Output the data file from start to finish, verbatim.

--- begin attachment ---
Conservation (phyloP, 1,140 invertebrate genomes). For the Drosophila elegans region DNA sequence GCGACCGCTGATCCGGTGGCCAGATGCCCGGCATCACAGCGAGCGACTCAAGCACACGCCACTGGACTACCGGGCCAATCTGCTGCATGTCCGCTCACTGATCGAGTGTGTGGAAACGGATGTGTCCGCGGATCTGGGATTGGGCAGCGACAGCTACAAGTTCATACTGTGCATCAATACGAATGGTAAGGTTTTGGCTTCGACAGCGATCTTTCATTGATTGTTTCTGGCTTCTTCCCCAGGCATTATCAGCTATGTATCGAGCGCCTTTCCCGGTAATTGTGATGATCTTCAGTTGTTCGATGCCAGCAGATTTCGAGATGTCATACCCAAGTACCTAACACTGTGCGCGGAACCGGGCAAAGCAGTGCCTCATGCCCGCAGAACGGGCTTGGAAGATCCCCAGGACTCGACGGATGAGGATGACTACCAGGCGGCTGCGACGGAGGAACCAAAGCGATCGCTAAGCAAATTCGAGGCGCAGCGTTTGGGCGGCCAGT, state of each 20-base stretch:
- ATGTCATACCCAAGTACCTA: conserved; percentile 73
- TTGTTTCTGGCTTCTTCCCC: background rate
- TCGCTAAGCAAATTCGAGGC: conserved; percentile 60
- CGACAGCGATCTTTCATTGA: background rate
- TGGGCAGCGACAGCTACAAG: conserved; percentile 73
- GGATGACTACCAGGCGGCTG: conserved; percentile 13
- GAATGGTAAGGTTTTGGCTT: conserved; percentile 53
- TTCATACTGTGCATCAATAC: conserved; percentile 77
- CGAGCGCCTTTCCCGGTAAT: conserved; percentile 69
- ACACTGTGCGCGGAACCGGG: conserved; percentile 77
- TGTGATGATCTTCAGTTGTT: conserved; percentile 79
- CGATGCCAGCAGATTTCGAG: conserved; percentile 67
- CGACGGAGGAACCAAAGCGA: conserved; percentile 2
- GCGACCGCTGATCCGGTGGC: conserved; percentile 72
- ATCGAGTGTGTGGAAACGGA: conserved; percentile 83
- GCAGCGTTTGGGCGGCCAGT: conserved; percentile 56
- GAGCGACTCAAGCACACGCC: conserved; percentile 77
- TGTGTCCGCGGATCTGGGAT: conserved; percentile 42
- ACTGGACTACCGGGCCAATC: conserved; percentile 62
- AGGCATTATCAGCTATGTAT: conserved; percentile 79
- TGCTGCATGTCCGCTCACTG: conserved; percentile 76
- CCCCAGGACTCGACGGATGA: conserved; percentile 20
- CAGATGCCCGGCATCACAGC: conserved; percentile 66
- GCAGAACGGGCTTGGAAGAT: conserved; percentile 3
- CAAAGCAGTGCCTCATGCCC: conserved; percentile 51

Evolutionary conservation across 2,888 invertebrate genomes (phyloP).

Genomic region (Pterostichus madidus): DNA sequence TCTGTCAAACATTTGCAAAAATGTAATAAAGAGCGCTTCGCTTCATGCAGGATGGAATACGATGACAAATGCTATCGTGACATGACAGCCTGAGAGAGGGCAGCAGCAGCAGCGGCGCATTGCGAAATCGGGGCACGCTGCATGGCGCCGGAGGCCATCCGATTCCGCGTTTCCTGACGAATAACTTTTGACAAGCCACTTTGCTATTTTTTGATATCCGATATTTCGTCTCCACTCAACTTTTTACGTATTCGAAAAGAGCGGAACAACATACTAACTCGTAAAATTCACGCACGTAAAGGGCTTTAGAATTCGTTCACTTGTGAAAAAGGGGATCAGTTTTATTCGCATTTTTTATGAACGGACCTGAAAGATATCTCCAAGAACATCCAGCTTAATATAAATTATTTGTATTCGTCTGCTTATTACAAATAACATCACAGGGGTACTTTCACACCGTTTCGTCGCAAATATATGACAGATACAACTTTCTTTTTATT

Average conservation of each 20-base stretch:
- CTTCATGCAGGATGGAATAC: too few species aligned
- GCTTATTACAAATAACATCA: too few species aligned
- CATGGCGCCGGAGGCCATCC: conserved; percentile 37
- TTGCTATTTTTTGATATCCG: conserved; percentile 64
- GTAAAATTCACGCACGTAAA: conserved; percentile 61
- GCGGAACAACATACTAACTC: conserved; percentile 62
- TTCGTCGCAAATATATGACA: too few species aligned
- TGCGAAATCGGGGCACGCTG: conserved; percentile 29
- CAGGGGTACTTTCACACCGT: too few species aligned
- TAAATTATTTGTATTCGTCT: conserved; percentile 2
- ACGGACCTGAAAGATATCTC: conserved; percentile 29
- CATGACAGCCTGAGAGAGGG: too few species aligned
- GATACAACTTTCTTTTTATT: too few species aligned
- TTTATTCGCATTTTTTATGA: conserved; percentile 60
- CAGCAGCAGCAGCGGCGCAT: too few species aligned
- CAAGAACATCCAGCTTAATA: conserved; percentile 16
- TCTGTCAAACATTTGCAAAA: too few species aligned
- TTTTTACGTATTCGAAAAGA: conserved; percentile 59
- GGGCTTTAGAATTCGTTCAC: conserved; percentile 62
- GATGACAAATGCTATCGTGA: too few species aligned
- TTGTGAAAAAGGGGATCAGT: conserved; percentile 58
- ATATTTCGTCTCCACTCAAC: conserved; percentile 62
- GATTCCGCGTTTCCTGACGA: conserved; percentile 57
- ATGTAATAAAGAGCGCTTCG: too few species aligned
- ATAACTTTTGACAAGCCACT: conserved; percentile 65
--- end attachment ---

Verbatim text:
Conservation (phyloP, 1,140 invertebrate genomes). For the Drosophila elegans region DNA sequence GCGACCGCTGATCCGGTGGCCAGATGCCCGGCATCACAGCGAGCGACTCAAGCACACGCCACTGGACTACCGGGCCAATCTGCTGCATGTCCGCTCACTGATCGAGTGTGTGGAAACGGATGTGTCCGCGGATCTGGGATTGGGCAGCGACAGCTACAAGTTCATACTGTGCATCAATACGAATGGTAAGGTTTTGGCTTCGACAGCGATCTTTCATTGATTGTTTCTGGCTTCTTCCCCAGGCATTATCAGCTATGTATCGAGCGCCTTTCCCGGTAATTGTGATGATCTTCAGTTGTTCGATGCCAGCAGATTTCGAGATGTCATACCCAAGTACCTAACACTGTGCGCGGAACCGGGCAAAGCAGTGCCTCATGCCCGCAGAACGGGCTTGGAAGATCCCCAGGACTCGACGGATGAGGATGACTACCAGGCGGCTGCGACGGAGGAACCAAAGCGATCGCTAAGCAAATTCGAGGCGCAGCGTTTGGGCGGCCAGT, state of each 20-base stretch:
- ATGTCATACCCAAGTACCTA: conserved; percentile 73
- TTGTTTCTGGCTTCTTCCCC: background rate
- TCGCTAAGCAAATTCGAGGC: conserved; percentile 60
- CGACAGCGATCTTTCATTGA: background rate
- TGGGCAGCGACAGCTACAAG: conserved; percentile 73
- GGATGACTACCAGGCGGCTG: conserved; percentile 13
- GAATGGTAAGGTTTTGGCTT: conserved; percentile 53
- TTCATACTGTGCATCAATAC: conserved; percentile 77
- CGAGCGCCTTTCCCGGTAAT: conserved; percentile 69
- ACACTGTGCGCGGAACCGGG: conserved; percentile 77
- TGTGATGATCTTCAGTTGTT: conserved; percentile 79
- CGATGCCAGCAGATTTCGAG: conserved; percentile 67
- CGACGGAGGAACCAAAGCGA: conserved; percentile 2
- GCGACCGCTGATCCGGTGGC: conserved; percentile 72
- ATCGAGTGTGTGGAAACGGA: conserved; percentile 83
- GCAGCGTTTGGGCGGCCAGT: conserved; percentile 56
- GAGCGACTCAAGCACACGCC: conserved; percentile 77
- TGTGTCCGCGGATCTGGGAT: conserved; percentile 42
- ACTGGACTACCGGGCCAATC: conserved; percentile 62
- AGGCATTATCAGCTATGTAT: conserved; percentile 79
- TGCTGCATGTCCGCTCACTG: conserved; percentile 76
- CCCCAGGACTCGACGGATGA: conserved; percentile 20
- CAGATGCCCGGCATCACAGC: conserved; percentile 66
- GCAGAACGGGCTTGGAAGAT: conserved; percentile 3
- CAAAGCAGTGCCTCATGCCC: conserved; percentile 51

Evolutionary conservation across 2,888 invertebrate genomes (phyloP).

Genomic region (Pterostichus madidus): DNA sequence TCTGTCAAACATTTGCAAAAATGTAATAAAGAGCGCTTCGCTTCATGCAGGATGGAATACGATGACAAATGCTATCGTGACATGACAGCCTGAGAGAGGGCAGCAGCAGCAGCGGCGCATTGCGAAATCGGGGCACGCTGCATGGCGCCGGAGGCCATCCGATTCCGCGTTTCCTGACGAATAACTTTTGACAAGCCACTTTGCTATTTTTTGATATCCGATATTTCGTCTCCACTCAACTTTTTACGTATTCGAAAAGAGCGGAACAACATACTAACTCGTAAAATTCACGCACGTAAAGGGCTTTAGAATTCGTTCACTTGTGAAAAAGGGGATCAGTTTTATTCGCATTTTTTATGAACGGACCTGAAAGATATCTCCAAGAACATCCAGCTTAATATAAATTATTTGTATTCGTCTGCTTATTACAAATAACATCACAGGGGTACTTTCACACCGTTTCGTCGCAAATATATGACAGATACAACTTTCTTTTTATT

Average conservation of each 20-base stretch:
- CTTCATGCAGGATGGAATAC: too few species aligned
- GCTTATTACAAATAACATCA: too few species aligned
- CATGGCGCCGGAGGCCATCC: conserved; percentile 37
- TTGCTATTTTTTGATATCCG: conserved; percentile 64
- GTAAAATTCACGCACGTAAA: conserved; percentile 61
- GCGGAACAACATACTAACTC: conserved; percentile 62
- TTCGTCGCAAATATATGACA: too few species aligned
- TGCGAAATCGGGGCACGCTG: conserved; percentile 29
- CAGGGGTACTTTCACACCGT: too few species aligned
- TAAATTATTTGTATTCGTCT: conserved; percentile 2
- ACGGACCTGAAAGATATCTC: conserved; percentile 29
- CATGACAGCCTGAGAGAGGG: too few species aligned
- GATACAACTTTCTTTTTATT: too few species aligned
- TTTATTCGCATTTTTTATGA: conserved; percentile 60
- CAGCAGCAGCAGCGGCGCAT: too few species aligned
- CAAGAACATCCAGCTTAATA: conserved; percentile 16
- TCTGTCAAACATTTGCAAAA: too few species aligned
- TTTTTACGTATTCGAAAAGA: conserved; percentile 59
- GGGCTTTAGAATTCGTTCAC: conserved; percentile 62
- GATGACAAATGCTATCGTGA: too few species aligned
- TTGTGAAAAAGGGGATCAGT: conserved; percentile 58
- ATATTTCGTCTCCACTCAAC: conserved; percentile 62
- GATTCCGCGTTTCCTGACGA: conserved; percentile 57
- ATGTAATAAAGAGCGCTTCG: too few species aligned
- ATAACTTTTGACAAGCCACT: conserved; percentile 65